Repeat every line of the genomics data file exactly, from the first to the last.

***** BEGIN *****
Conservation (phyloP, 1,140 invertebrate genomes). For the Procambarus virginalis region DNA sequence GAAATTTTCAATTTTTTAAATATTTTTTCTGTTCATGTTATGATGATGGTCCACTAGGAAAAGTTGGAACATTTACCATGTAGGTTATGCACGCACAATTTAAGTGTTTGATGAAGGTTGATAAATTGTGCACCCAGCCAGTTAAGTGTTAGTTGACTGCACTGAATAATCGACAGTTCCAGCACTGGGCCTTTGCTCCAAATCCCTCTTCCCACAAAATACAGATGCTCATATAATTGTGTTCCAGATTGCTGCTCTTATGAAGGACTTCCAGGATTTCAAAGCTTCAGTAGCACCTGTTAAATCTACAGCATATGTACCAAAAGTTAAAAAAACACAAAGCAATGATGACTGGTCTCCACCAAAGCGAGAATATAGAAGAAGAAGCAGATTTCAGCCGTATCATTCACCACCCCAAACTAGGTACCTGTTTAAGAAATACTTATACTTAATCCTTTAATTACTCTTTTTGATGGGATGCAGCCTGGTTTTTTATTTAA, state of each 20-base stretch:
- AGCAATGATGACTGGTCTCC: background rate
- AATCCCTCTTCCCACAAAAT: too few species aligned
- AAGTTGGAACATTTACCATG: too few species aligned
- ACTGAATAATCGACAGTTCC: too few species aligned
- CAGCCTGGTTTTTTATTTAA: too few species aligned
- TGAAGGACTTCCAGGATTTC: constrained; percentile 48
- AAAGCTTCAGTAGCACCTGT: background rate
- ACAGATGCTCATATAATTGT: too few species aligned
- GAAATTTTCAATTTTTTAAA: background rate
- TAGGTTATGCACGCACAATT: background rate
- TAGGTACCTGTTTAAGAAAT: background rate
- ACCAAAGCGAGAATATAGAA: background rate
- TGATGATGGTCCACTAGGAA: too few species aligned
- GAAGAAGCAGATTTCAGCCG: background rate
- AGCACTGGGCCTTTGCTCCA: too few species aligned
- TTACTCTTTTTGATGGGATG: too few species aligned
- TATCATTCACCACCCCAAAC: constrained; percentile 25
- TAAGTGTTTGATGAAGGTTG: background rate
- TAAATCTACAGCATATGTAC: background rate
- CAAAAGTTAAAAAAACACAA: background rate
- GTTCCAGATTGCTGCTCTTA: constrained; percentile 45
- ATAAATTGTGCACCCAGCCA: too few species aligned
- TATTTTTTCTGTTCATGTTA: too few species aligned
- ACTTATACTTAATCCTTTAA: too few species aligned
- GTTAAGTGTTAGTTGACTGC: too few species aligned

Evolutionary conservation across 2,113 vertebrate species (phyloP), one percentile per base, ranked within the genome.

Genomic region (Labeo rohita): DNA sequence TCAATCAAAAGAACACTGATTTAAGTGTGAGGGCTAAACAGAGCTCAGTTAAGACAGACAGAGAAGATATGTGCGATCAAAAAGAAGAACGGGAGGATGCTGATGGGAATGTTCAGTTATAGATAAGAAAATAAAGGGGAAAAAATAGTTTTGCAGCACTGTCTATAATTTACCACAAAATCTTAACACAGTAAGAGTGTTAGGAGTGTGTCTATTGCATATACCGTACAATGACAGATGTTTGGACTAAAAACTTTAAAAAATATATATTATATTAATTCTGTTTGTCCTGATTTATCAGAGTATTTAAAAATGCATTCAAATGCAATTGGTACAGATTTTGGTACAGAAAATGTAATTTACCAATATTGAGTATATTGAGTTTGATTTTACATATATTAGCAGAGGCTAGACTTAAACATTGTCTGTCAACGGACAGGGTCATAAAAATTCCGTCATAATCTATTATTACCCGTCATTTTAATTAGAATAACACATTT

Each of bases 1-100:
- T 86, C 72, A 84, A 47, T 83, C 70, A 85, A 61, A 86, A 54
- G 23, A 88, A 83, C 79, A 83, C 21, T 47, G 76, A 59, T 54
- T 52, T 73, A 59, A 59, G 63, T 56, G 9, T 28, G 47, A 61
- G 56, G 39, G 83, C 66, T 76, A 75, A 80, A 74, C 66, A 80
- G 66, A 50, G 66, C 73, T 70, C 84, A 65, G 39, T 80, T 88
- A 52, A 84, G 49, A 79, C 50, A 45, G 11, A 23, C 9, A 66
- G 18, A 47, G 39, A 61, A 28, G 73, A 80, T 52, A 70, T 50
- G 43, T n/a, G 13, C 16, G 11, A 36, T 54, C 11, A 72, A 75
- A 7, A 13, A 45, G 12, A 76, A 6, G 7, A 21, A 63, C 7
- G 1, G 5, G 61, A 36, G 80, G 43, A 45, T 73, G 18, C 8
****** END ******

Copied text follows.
Conservation (phyloP, 1,140 invertebrate genomes). For the Procambarus virginalis region DNA sequence GAAATTTTCAATTTTTTAAATATTTTTTCTGTTCATGTTATGATGATGGTCCACTAGGAAAAGTTGGAACATTTACCATGTAGGTTATGCACGCACAATTTAAGTGTTTGATGAAGGTTGATAAATTGTGCACCCAGCCAGTTAAGTGTTAGTTGACTGCACTGAATAATCGACAGTTCCAGCACTGGGCCTTTGCTCCAAATCCCTCTTCCCACAAAATACAGATGCTCATATAATTGTGTTCCAGATTGCTGCTCTTATGAAGGACTTCCAGGATTTCAAAGCTTCAGTAGCACCTGTTAAATCTACAGCATATGTACCAAAAGTTAAAAAAACACAAAGCAATGATGACTGGTCTCCACCAAAGCGAGAATATAGAAGAAGAAGCAGATTTCAGCCGTATCATTCACCACCCCAAACTAGGTACCTGTTTAAGAAATACTTATACTTAATCCTTTAATTACTCTTTTTGATGGGATGCAGCCTGGTTTTTTATTTAA, state of each 20-base stretch:
- AGCAATGATGACTGGTCTCC: background rate
- AATCCCTCTTCCCACAAAAT: too few species aligned
- AAGTTGGAACATTTACCATG: too few species aligned
- ACTGAATAATCGACAGTTCC: too few species aligned
- CAGCCTGGTTTTTTATTTAA: too few species aligned
- TGAAGGACTTCCAGGATTTC: constrained; percentile 48
- AAAGCTTCAGTAGCACCTGT: background rate
- ACAGATGCTCATATAATTGT: too few species aligned
- GAAATTTTCAATTTTTTAAA: background rate
- TAGGTTATGCACGCACAATT: background rate
- TAGGTACCTGTTTAAGAAAT: background rate
- ACCAAAGCGAGAATATAGAA: background rate
- TGATGATGGTCCACTAGGAA: too few species aligned
- GAAGAAGCAGATTTCAGCCG: background rate
- AGCACTGGGCCTTTGCTCCA: too few species aligned
- TTACTCTTTTTGATGGGATG: too few species aligned
- TATCATTCACCACCCCAAAC: constrained; percentile 25
- TAAGTGTTTGATGAAGGTTG: background rate
- TAAATCTACAGCATATGTAC: background rate
- CAAAAGTTAAAAAAACACAA: background rate
- GTTCCAGATTGCTGCTCTTA: constrained; percentile 45
- ATAAATTGTGCACCCAGCCA: too few species aligned
- TATTTTTTCTGTTCATGTTA: too few species aligned
- ACTTATACTTAATCCTTTAA: too few species aligned
- GTTAAGTGTTAGTTGACTGC: too few species aligned

Evolutionary conservation across 2,113 vertebrate species (phyloP), one percentile per base, ranked within the genome.

Genomic region (Labeo rohita): DNA sequence TCAATCAAAAGAACACTGATTTAAGTGTGAGGGCTAAACAGAGCTCAGTTAAGACAGACAGAGAAGATATGTGCGATCAAAAAGAAGAACGGGAGGATGCTGATGGGAATGTTCAGTTATAGATAAGAAAATAAAGGGGAAAAAATAGTTTTGCAGCACTGTCTATAATTTACCACAAAATCTTAACACAGTAAGAGTGTTAGGAGTGTGTCTATTGCATATACCGTACAATGACAGATGTTTGGACTAAAAACTTTAAAAAATATATATTATATTAATTCTGTTTGTCCTGATTTATCAGAGTATTTAAAAATGCATTCAAATGCAATTGGTACAGATTTTGGTACAGAAAATGTAATTTACCAATATTGAGTATATTGAGTTTGATTTTACATATATTAGCAGAGGCTAGACTTAAACATTGTCTGTCAACGGACAGGGTCATAAAAATTCCGTCATAATCTATTATTACCCGTCATTTTAATTAGAATAACACATTT

Each of bases 1-100:
- T 86, C 72, A 84, A 47, T 83, C 70, A 85, A 61, A 86, A 54
- G 23, A 88, A 83, C 79, A 83, C 21, T 47, G 76, A 59, T 54
- T 52, T 73, A 59, A 59, G 63, T 56, G 9, T 28, G 47, A 61
- G 56, G 39, G 83, C 66, T 76, A 75, A 80, A 74, C 66, A 80
- G 66, A 50, G 66, C 73, T 70, C 84, A 65, G 39, T 80, T 88
- A 52, A 84, G 49, A 79, C 50, A 45, G 11, A 23, C 9, A 66
- G 18, A 47, G 39, A 61, A 28, G 73, A 80, T 52, A 70, T 50
- G 43, T n/a, G 13, C 16, G 11, A 36, T 54, C 11, A 72, A 75
- A 7, A 13, A 45, G 12, A 76, A 6, G 7, A 21, A 63, C 7
- G 1, G 5, G 61, A 36, G 80, G 43, A 45, T 73, G 18, C 8